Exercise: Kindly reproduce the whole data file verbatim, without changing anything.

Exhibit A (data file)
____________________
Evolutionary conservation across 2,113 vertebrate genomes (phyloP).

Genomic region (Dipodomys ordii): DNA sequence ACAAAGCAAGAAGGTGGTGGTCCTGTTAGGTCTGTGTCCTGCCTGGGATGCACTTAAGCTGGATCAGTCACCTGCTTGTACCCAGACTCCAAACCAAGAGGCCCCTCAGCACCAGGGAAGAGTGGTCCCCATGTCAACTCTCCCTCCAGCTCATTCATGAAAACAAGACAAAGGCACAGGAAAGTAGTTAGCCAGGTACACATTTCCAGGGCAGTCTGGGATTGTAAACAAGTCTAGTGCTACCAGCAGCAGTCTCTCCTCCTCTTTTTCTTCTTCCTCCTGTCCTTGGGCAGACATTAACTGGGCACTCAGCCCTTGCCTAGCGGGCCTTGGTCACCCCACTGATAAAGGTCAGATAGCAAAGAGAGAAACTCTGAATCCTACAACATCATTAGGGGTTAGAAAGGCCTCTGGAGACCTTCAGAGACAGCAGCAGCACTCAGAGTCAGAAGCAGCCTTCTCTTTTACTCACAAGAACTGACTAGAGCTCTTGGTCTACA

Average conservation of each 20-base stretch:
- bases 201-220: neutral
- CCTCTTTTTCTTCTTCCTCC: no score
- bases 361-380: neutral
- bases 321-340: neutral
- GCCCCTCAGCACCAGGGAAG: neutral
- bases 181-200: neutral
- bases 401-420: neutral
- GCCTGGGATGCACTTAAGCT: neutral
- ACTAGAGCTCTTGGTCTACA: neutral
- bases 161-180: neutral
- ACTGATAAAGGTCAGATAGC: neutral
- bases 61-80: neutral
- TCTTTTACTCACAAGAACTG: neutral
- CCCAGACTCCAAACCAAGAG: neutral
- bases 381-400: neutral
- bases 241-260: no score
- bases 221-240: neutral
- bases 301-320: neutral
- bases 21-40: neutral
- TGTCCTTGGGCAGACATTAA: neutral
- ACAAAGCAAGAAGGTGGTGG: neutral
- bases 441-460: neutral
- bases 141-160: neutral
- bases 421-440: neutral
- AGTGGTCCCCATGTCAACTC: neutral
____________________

Evolutionary conservation across 2,113 vertebrate genomes (phyloP).

Genomic region (Dipodomys ordii): DNA sequence ACAAAGCAAGAAGGTGGTGGTCCTGTTAGGTCTGTGTCCTGCCTGGGATGCACTTAAGCTGGATCAGTCACCTGCTTGTACCCAGACTCCAAACCAAGAGGCCCCTCAGCACCAGGGAAGAGTGGTCCCCATGTCAACTCTCCCTCCAGCTCATTCATGAAAACAAGACAAAGGCACAGGAAAGTAGTTAGCCAGGTACACATTTCCAGGGCAGTCTGGGATTGTAAACAAGTCTAGTGCTACCAGCAGCAGTCTCTCCTCCTCTTTTTCTTCTTCCTCCTGTCCTTGGGCAGACATTAACTGGGCACTCAGCCCTTGCCTAGCGGGCCTTGGTCACCCCACTGATAAAGGTCAGATAGCAAAGAGAGAAACTCTGAATCCTACAACATCATTAGGGGTTAGAAAGGCCTCTGGAGACCTTCAGAGACAGCAGCAGCACTCAGAGTCAGAAGCAGCCTTCTCTTTTACTCACAAGAACTGACTAGAGCTCTTGGTCTACA

Average conservation of each 20-base stretch:
- bases 201-220: neutral
- CCTCTTTTTCTTCTTCCTCC: no score
- bases 361-380: neutral
- bases 321-340: neutral
- GCCCCTCAGCACCAGGGAAG: neutral
- bases 181-200: neutral
- bases 401-420: neutral
- GCCTGGGATGCACTTAAGCT: neutral
- ACTAGAGCTCTTGGTCTACA: neutral
- bases 161-180: neutral
- ACTGATAAAGGTCAGATAGC: neutral
- bases 61-80: neutral
- TCTTTTACTCACAAGAACTG: neutral
- CCCAGACTCCAAACCAAGAG: neutral
- bases 381-400: neutral
- bases 241-260: no score
- bases 221-240: neutral
- bases 301-320: neutral
- bases 21-40: neutral
- TGTCCTTGGGCAGACATTAA: neutral
- ACAAAGCAAGAAGGTGGTGG: neutral
- bases 441-460: neutral
- bases 141-160: neutral
- bases 421-440: neutral
- AGTGGTCCCCATGTCAACTC: neutral